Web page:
And we are closer to passing these reforms than ever before. President Obama’s leadership and the hard work of members of Congress have brought us to an historic moment. After decades of waiting, 2010 will be the year we make health reform a reality.
Nancy-Ann DeParle is the Director of the White House Office of Health Reform
Jesse LeeJanuary 04, 2010
06:01 PM EST
Last week we shared some examples of how mayors across the country have stood up and given voice to their towns and areas by holding community jobs forums. But of course this is not just about mayors and other public officials, so we also wanted to share a story that really demonstrates exactly what this whole process is about. It also comes out of Allentown, Pennsylvania, where the President spent his day after the initial jobs forum here at the White House. Incidentally, it will unfold in about a half hour if you're in the area.
From The Morning Call:
Anne Horosky, a lifelong Republican who voted for John McCain in the presidential election, never imagined she would be working on the same side as President Barack Obama.
But when the 53-year-old South Whitehall Township woman lost her career in June, her politics suddenly shifted.
''I'm seeing what it's all about on the other side and now I understand how government can really work for someone who is in need,'' Horosky said.
So, when Obama scheduled his December visit to Allentown, she e-mailed the White House to share her story.
In response, the White House invited Horosky to host her very own jobs forum in Allentown and to report back the concerns of the people in her community. She will be holding it Monday night at 6:30 in the clubhouse at the Cedar Creek Farms community, where she lives.
A little more:
Frank Costanzo, the community manager at Cedar Creek Farms, said the clubhouse where the forum will be held can hold 115 people, but he hopes so many come that ''it flows into the parking lot.''
Costanzo said the forum is an opportunity to bring together the local unemployed to share their experiences, their hardships and their successes. There are former CEOs now working at Home Depot, he said, and there is a plumber in the neighborhood who has been unable to get work since he was laid off two years ago.
''I think a lot of good will come of it,'' Costanzo said. ''Maybe something we pass on will be something that is planted.''
It's not too late to sign up to hold your own, but the deadline is closing in -- sign up by January 7th, and we'll be taking feedback for a couple weeks after that.
January 04, 2010
03:30 PM EST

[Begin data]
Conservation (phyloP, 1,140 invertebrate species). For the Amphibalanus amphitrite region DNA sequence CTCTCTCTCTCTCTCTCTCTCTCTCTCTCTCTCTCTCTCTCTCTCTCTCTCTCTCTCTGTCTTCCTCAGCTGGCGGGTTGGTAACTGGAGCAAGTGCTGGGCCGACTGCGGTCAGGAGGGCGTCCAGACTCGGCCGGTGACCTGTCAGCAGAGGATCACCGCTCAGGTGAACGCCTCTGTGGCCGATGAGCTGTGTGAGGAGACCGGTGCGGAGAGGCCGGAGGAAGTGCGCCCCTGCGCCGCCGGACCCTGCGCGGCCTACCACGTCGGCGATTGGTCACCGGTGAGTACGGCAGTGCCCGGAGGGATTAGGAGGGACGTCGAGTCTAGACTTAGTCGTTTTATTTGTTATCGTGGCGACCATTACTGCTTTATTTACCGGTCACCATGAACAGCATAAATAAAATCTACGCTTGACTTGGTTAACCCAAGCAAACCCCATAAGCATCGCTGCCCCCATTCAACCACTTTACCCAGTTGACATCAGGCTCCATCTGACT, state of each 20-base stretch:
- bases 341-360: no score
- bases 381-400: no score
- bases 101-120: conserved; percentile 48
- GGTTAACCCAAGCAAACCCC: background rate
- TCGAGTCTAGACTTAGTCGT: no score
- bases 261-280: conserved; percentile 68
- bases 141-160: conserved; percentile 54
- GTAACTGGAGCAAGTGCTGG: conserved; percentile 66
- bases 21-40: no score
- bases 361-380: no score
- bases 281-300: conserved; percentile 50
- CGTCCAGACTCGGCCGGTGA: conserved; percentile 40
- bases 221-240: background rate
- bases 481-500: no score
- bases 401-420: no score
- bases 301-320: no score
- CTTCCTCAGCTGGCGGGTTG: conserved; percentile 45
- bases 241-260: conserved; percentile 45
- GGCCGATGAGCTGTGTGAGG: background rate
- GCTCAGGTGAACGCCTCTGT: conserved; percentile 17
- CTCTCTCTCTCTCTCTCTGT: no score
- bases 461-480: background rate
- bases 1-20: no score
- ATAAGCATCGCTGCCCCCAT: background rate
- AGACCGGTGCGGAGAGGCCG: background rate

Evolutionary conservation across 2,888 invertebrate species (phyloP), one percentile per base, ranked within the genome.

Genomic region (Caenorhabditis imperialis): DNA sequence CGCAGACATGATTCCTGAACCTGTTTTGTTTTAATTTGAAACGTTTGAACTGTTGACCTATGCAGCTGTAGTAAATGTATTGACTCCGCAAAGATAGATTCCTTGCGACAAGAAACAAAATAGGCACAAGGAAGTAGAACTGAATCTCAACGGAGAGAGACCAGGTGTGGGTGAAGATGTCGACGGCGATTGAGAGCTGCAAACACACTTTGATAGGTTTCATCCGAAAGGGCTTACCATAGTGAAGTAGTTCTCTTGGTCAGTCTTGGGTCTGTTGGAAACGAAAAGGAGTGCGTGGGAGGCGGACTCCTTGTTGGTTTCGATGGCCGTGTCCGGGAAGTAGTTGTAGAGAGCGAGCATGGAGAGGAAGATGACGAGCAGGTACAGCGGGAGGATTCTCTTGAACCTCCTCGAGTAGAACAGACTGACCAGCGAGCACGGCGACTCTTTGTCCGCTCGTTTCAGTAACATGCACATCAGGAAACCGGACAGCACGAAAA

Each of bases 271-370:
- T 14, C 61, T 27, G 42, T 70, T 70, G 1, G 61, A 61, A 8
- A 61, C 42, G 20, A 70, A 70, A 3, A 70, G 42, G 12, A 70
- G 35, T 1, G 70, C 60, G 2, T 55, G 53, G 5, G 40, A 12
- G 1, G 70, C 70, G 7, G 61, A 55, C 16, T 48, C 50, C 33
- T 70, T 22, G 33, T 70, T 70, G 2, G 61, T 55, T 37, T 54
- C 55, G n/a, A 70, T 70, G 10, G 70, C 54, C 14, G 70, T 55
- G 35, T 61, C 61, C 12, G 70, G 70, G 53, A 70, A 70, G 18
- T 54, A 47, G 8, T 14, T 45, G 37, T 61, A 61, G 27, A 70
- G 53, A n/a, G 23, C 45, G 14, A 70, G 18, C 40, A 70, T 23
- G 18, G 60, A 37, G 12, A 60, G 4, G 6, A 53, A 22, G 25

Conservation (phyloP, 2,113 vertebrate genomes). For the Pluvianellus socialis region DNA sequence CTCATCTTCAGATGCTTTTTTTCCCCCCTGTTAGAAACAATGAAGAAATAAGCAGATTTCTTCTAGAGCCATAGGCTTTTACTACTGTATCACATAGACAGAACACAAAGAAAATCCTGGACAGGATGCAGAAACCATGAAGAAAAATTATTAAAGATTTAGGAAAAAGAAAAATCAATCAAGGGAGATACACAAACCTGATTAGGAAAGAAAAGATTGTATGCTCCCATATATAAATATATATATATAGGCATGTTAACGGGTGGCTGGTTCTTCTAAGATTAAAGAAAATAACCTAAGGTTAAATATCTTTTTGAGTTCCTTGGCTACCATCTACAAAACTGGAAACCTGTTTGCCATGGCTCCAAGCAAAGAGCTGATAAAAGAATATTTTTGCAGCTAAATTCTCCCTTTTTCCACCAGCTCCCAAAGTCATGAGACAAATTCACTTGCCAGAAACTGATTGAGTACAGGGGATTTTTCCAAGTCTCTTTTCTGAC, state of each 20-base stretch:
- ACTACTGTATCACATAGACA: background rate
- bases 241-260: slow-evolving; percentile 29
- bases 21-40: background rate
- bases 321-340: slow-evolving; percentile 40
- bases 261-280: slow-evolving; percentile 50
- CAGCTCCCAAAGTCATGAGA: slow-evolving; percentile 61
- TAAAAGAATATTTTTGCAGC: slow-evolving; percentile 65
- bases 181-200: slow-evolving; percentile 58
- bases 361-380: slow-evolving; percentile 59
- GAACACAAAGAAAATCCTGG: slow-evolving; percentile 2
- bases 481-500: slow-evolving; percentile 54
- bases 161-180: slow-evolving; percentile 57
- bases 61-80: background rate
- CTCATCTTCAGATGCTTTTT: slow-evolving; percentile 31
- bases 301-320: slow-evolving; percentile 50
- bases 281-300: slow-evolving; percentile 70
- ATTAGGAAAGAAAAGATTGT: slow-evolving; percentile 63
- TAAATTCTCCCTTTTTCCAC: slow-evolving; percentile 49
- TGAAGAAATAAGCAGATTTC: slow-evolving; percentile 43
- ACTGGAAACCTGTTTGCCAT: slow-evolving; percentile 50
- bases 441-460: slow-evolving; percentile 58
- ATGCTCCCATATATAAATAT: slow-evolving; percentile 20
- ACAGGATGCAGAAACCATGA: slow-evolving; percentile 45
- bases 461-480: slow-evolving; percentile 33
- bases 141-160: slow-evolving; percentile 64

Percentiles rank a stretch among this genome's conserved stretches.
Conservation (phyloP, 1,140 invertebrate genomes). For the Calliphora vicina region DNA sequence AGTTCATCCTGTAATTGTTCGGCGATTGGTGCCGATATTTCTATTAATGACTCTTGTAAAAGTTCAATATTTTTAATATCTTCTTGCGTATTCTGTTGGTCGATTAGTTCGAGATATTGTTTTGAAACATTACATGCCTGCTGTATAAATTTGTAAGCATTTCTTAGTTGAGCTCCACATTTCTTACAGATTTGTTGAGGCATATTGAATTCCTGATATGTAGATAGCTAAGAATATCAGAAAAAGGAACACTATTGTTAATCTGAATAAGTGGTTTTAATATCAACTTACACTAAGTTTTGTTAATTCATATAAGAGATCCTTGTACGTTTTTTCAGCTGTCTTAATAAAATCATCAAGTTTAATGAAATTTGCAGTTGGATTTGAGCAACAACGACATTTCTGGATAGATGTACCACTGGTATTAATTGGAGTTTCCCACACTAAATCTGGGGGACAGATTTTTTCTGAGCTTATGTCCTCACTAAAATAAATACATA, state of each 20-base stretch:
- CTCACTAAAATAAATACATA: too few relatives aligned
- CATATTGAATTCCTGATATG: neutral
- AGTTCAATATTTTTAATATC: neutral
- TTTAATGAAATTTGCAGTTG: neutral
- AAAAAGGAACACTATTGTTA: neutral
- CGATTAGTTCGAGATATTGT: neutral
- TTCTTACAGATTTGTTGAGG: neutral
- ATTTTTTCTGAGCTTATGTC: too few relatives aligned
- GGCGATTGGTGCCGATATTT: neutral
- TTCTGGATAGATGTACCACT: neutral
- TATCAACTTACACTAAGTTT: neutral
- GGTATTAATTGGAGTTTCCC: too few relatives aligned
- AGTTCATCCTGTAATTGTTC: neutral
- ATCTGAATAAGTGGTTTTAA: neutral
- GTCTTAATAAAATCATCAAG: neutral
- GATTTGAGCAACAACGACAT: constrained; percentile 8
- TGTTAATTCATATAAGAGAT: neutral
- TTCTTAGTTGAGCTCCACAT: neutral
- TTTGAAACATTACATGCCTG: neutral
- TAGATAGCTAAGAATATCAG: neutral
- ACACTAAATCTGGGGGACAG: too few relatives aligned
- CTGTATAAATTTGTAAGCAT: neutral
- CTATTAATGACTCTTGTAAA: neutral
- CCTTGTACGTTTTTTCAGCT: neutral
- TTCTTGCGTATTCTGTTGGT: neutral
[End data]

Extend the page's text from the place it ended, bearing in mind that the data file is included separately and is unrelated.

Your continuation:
President Obama has made job creation a top priority in the nation's continuing economic recovery, hosting a jobs forum at the White House and calling for similar meetings across the country to make sure every good idea is explored. The Recovery Act continues to be instrumental in providing funds to states and municipalities to keep Americans working and, at the same time, make needed improvements to the nation's infrastructure and prepare workers for the economy of tomorrow. Reports of these successes are coming in from media across the country:
Ohio Gets Billions From ARRA, Enabling It To Balance Its Budget And Save The Jobs Of Many State Employees, As Well As Invest In Energy And Environment Projects. "When the federal stimulus program was announced last year, Ohio figured it would get around $8.2 billion. But the state already has surpassed that by $1 billion and could get another billion before the program ends... Experts say the money that helped Ohio balance its budget saved the jobs of many state employees."
Stimulus Funding Goes To Bay Area Jobs Program That Is 'Almost Too Good To Be True.' "The federal stimulus bill set aside $5 billion to subsidize jobs for needy families. California gets $1.8 billion of that to dole out to counties which can use the money to get unemployed people into jobs. San Francisco was one of the first to get the program off and running."
More Than $1 Billion From ARRA Is “Flowing Freely” Into The Bay Area, Flooding University Research Coffers, Boosting Transportation Projects, Improving Infrastructure, And More. "More than $1 billion from the $787 billion American Recovery and Reinvestment Act is flowing freely into the Bay Area, flooding university research coffers and boosting transportation projects such as the long-awaited Caldecott Tunnel expansion and the BART-Oakland Airport people mover, funding high-tech baggage screening equipment at San Francisco International Airport and improvements to Caltrain in San Mateo County.”
Missouri Gets $1.2 Million Stimulus Grant For Green Jobs. "Missouri has won a $1.2 million grant funded by the federal stimulus package for research on ‘green’ occupations and the skills needed for these jobs... Nearly 5 percent of Missouri’s total employment, or more than 130,000 positions, are now tied to the green economy, according to a report released this month."